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Go / No Go :
"Inside The Space Station" DVD
"Welcome To Mars" DVD

Review by Rick Houston

Studio:   Artisan Entertainment
Release:   2000
Length:   50 minutes on 1 disc
MSRP:   $14.98
Extras:   Photo gallery; director Q&A; ISS timeline; featurettes on Mircorp, and the STS-96 and Zvezda missions

Studio:   WBGH
Release:   2005
Length:   60 minutes on 1 disc
MSRP:   $19.95
Extras:   Print materials for educators; access to the NOVA Website

Before the Vision for Space Exploration was announced, NASA had two primary frontiers: building the International Space Station and landing robotic probes on Mars. Two made-for-TV documentaries, now each on DVD, recently focused on these two endeavors, to different end results.

Produced for The Discovery Channel, Inside The Space Station first aired just after construction of the laboratory began 220 miles above Earth in 2000.

There are no doubt a few great moments shown Inside The Space Station. For example, Jerry Ross' descriptions of his spacewalks. His daughter, Amy worked on gloves that he wore during one of his trips outside the ISS. When you listen to her talk about it, and hear Ross praise Amy for the gloves while actually working in space, you cannot help but be touched.

Animation of the near-tragic impact of a Russian supply craft with the Mir space station is amazing. Watch Bob Cabana describe what it's like to be on-board the Space Shuttle during liftoff, and see his boyish grin, and you're torn. You're happy that he's had his experience and yet it inspires more than a touch of personal jealousy.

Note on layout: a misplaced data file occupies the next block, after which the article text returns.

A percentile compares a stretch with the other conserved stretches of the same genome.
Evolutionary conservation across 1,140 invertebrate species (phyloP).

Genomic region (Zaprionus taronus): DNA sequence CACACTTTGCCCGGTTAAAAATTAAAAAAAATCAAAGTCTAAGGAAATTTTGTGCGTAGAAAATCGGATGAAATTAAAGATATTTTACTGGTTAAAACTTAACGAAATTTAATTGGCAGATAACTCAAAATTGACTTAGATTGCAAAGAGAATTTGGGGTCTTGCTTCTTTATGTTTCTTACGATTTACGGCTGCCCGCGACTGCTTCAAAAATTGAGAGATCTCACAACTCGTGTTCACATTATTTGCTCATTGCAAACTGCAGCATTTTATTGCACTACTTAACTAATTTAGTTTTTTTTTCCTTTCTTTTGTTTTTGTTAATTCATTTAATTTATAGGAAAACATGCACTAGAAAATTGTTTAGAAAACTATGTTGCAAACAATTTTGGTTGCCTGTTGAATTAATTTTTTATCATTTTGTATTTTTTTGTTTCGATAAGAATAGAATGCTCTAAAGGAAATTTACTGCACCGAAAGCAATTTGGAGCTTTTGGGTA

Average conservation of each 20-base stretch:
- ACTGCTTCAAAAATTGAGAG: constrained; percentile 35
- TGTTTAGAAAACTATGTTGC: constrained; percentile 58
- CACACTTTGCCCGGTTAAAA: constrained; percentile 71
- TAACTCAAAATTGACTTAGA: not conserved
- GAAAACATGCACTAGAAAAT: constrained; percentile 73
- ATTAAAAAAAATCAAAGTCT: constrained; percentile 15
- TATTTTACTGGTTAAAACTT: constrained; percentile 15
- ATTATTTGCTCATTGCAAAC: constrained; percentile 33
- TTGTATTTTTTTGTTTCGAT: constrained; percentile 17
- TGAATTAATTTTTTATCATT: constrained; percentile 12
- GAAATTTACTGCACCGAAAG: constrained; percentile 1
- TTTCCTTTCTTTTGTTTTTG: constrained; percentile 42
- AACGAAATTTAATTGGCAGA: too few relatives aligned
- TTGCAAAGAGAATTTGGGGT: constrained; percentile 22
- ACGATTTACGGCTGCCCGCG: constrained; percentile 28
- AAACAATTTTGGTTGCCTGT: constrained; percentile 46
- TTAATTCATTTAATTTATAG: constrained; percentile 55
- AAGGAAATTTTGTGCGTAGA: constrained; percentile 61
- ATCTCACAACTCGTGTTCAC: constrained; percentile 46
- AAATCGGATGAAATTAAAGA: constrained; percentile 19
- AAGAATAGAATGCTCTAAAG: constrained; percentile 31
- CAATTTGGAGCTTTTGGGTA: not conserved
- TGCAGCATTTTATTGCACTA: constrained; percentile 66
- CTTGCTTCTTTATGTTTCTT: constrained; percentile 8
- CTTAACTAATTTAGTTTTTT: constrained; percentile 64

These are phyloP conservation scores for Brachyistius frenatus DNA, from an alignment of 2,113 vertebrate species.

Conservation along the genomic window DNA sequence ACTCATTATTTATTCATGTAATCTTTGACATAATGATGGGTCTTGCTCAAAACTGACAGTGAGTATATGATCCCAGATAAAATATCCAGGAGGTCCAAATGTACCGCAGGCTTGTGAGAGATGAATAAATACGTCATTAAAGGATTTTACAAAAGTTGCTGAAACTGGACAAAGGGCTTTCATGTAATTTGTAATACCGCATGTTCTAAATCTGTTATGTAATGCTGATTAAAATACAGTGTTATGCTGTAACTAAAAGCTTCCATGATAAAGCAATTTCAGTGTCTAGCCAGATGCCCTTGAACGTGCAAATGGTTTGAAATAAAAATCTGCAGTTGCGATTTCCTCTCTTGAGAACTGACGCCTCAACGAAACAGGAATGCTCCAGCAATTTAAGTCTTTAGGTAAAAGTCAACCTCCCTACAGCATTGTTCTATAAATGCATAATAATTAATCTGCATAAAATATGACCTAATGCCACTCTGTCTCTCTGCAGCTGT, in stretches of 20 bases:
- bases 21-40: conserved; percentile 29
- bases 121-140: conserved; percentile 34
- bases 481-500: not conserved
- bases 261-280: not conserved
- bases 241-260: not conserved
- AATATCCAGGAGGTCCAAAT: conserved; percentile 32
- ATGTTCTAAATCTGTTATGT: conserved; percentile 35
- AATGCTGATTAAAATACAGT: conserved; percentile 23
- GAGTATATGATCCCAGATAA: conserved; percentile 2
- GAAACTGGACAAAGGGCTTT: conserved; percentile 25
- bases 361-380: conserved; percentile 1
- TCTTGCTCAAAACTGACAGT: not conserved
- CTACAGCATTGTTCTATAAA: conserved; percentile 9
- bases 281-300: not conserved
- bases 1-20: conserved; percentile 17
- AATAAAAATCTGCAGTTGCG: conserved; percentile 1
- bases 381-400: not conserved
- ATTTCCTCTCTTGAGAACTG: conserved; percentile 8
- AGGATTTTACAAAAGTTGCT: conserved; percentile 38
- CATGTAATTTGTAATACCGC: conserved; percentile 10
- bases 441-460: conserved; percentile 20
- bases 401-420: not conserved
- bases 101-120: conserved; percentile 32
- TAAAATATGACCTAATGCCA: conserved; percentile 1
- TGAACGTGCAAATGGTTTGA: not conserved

The HDTV quality of the spaceflight and training footage is downright breathtaking. It's quite possibly the best, bar none. The shots are crisp, the angles unique. One is left wondering if The Discovery Channel didn't have their own director and camera on-board the flights.

However, for each of Inside's strengths, there are just as many, if not more, flaws. The first and probably most frustrating problem is that there is little, if any, continuity to this project. Each of the program's individual chapters are informative, but never remain with any given subject long enough to present a full understanding.

Which leads to the question: wasn't this DVD supposed to be about the International Space Station? The ISS is rarely mentioned, and again, when it is, it's only for a brief few moments. Missing, for example, is the ISS from the Russian perspective, with their facilities and equipment.

In comparison, Welcome To Mars, aired on PBS' NOVA is a welcome difference. A sequel to the popular MARS Dead or Alive documentary, Welcome follows the rovers Spirit and Opportunity from the second they landed on the planet through many months into their ongoing mission.

When Spirit rolls off its landing platform, the emotion in the Jet Propulsion Laboratory control room comes across loud and clear. And the shots of the Martian landscape are, pardon the pun, out-of-this-world.

There is great animation of the craft's approach and landing, to give viewers a sense of just how violent a trip Spirit and Opportunity had experienced. A portion of the landing bag blocked Spirit's path, which led the NOVA crew to film the "Mars sandbox" where a rover mock-up tested alternate routes off the platform. Witnessing the coffee table-sized vehicle delicately move is fascinating.

Welcome To Mars explains why NASA scientists chose the landing sites for Spirit and Opportunity that they did. Was Mars ever home to lakes and rivers? The search for water leads NASA to Mars and viewers are there every step of the way through NOVA's cameras.

Go/No Go: Go to Mars; bypass the Space Station.

No other DVD about Mars exploration currently compares to Welcome on Mars. And while the quality of the footage in Inside The Space Station is without compare, it lacks substance. For those interested in America's cooperation with Russia, the IMAX releases Mission To Mir and the upcoming Space Station 3-D offer the viewer much more.

Order now from Amazon: Welcome to Mars

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About the reviewer:
Rick Houston is an avid collector of DVDs (he has more than 600). Houston is also a space history enthusiast, so he is sure to not miss a documentary or docudrama.

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